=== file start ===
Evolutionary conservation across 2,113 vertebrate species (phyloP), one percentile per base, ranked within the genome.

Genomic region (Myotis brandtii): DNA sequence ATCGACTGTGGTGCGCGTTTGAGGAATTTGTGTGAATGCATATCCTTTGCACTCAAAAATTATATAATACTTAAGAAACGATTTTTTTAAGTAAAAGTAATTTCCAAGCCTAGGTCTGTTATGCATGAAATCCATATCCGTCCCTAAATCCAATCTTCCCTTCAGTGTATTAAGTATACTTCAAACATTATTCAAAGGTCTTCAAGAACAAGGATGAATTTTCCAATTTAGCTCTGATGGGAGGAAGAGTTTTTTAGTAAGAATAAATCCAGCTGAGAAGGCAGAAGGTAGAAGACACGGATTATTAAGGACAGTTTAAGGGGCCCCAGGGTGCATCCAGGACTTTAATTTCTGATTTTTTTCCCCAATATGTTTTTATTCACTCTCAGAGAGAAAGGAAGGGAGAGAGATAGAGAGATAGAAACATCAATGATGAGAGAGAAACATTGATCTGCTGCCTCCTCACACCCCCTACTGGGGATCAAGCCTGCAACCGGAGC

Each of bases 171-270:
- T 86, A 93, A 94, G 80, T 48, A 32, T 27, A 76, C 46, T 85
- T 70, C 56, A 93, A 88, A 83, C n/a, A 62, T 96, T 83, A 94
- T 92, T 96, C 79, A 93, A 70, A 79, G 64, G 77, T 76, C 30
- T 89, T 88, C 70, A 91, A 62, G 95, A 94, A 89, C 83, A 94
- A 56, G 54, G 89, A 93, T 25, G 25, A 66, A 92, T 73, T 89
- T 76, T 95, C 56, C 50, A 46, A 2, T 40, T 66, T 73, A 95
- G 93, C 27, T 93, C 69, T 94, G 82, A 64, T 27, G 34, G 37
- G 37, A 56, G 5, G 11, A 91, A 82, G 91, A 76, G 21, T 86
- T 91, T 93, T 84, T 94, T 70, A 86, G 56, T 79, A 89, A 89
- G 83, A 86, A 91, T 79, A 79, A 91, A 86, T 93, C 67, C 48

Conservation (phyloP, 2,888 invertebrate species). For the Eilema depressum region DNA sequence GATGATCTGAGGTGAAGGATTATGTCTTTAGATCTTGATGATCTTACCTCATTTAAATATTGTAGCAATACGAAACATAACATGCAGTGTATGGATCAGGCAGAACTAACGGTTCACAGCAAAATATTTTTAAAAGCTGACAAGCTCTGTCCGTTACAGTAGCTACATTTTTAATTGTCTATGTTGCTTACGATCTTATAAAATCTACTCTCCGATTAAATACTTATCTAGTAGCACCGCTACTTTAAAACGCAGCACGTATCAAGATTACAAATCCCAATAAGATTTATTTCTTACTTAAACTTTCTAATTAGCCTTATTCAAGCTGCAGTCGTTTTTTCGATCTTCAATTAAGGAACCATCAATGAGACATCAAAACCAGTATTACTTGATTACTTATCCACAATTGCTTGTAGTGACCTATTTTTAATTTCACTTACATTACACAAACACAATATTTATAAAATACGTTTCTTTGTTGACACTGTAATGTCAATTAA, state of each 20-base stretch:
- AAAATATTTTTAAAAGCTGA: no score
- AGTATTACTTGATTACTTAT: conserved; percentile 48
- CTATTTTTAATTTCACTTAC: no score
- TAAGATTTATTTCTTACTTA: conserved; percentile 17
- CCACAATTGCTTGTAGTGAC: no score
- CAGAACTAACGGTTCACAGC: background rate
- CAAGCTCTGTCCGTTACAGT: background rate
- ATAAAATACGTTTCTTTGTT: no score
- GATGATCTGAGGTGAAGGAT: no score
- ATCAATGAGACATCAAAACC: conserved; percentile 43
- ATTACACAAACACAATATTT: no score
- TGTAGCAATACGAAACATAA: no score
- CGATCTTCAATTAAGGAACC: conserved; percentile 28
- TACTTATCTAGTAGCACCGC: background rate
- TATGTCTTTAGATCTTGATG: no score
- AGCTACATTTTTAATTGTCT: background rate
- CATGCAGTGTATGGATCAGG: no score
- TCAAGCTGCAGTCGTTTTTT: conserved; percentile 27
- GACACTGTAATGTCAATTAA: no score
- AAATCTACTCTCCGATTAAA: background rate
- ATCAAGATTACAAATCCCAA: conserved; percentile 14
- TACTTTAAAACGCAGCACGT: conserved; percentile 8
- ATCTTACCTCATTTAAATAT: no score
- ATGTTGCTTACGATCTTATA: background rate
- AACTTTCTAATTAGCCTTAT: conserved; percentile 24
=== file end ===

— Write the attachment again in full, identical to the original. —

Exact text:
Evolutionary conservation across 2,113 vertebrate species (phyloP), one percentile per base, ranked within the genome.

Genomic region (Myotis brandtii): DNA sequence ATCGACTGTGGTGCGCGTTTGAGGAATTTGTGTGAATGCATATCCTTTGCACTCAAAAATTATATAATACTTAAGAAACGATTTTTTTAAGTAAAAGTAATTTCCAAGCCTAGGTCTGTTATGCATGAAATCCATATCCGTCCCTAAATCCAATCTTCCCTTCAGTGTATTAAGTATACTTCAAACATTATTCAAAGGTCTTCAAGAACAAGGATGAATTTTCCAATTTAGCTCTGATGGGAGGAAGAGTTTTTTAGTAAGAATAAATCCAGCTGAGAAGGCAGAAGGTAGAAGACACGGATTATTAAGGACAGTTTAAGGGGCCCCAGGGTGCATCCAGGACTTTAATTTCTGATTTTTTTCCCCAATATGTTTTTATTCACTCTCAGAGAGAAAGGAAGGGAGAGAGATAGAGAGATAGAAACATCAATGATGAGAGAGAAACATTGATCTGCTGCCTCCTCACACCCCCTACTGGGGATCAAGCCTGCAACCGGAGC

Each of bases 171-270:
- T 86, A 93, A 94, G 80, T 48, A 32, T 27, A 76, C 46, T 85
- T 70, C 56, A 93, A 88, A 83, C n/a, A 62, T 96, T 83, A 94
- T 92, T 96, C 79, A 93, A 70, A 79, G 64, G 77, T 76, C 30
- T 89, T 88, C 70, A 91, A 62, G 95, A 94, A 89, C 83, A 94
- A 56, G 54, G 89, A 93, T 25, G 25, A 66, A 92, T 73, T 89
- T 76, T 95, C 56, C 50, A 46, A 2, T 40, T 66, T 73, A 95
- G 93, C 27, T 93, C 69, T 94, G 82, A 64, T 27, G 34, G 37
- G 37, A 56, G 5, G 11, A 91, A 82, G 91, A 76, G 21, T 86
- T 91, T 93, T 84, T 94, T 70, A 86, G 56, T 79, A 89, A 89
- G 83, A 86, A 91, T 79, A 79, A 91, A 86, T 93, C 67, C 48

Conservation (phyloP, 2,888 invertebrate species). For the Eilema depressum region DNA sequence GATGATCTGAGGTGAAGGATTATGTCTTTAGATCTTGATGATCTTACCTCATTTAAATATTGTAGCAATACGAAACATAACATGCAGTGTATGGATCAGGCAGAACTAACGGTTCACAGCAAAATATTTTTAAAAGCTGACAAGCTCTGTCCGTTACAGTAGCTACATTTTTAATTGTCTATGTTGCTTACGATCTTATAAAATCTACTCTCCGATTAAATACTTATCTAGTAGCACCGCTACTTTAAAACGCAGCACGTATCAAGATTACAAATCCCAATAAGATTTATTTCTTACTTAAACTTTCTAATTAGCCTTATTCAAGCTGCAGTCGTTTTTTCGATCTTCAATTAAGGAACCATCAATGAGACATCAAAACCAGTATTACTTGATTACTTATCCACAATTGCTTGTAGTGACCTATTTTTAATTTCACTTACATTACACAAACACAATATTTATAAAATACGTTTCTTTGTTGACACTGTAATGTCAATTAA, state of each 20-base stretch:
- AAAATATTTTTAAAAGCTGA: no score
- AGTATTACTTGATTACTTAT: conserved; percentile 48
- CTATTTTTAATTTCACTTAC: no score
- TAAGATTTATTTCTTACTTA: conserved; percentile 17
- CCACAATTGCTTGTAGTGAC: no score
- CAGAACTAACGGTTCACAGC: background rate
- CAAGCTCTGTCCGTTACAGT: background rate
- ATAAAATACGTTTCTTTGTT: no score
- GATGATCTGAGGTGAAGGAT: no score
- ATCAATGAGACATCAAAACC: conserved; percentile 43
- ATTACACAAACACAATATTT: no score
- TGTAGCAATACGAAACATAA: no score
- CGATCTTCAATTAAGGAACC: conserved; percentile 28
- TACTTATCTAGTAGCACCGC: background rate
- TATGTCTTTAGATCTTGATG: no score
- AGCTACATTTTTAATTGTCT: background rate
- CATGCAGTGTATGGATCAGG: no score
- TCAAGCTGCAGTCGTTTTTT: conserved; percentile 27
- GACACTGTAATGTCAATTAA: no score
- AAATCTACTCTCCGATTAAA: background rate
- ATCAAGATTACAAATCCCAA: conserved; percentile 14
- TACTTTAAAACGCAGCACGT: conserved; percentile 8
- ATCTTACCTCATTTAAATAT: no score
- ATGTTGCTTACGATCTTATA: background rate
- AACTTTCTAATTAGCCTTAT: conserved; percentile 24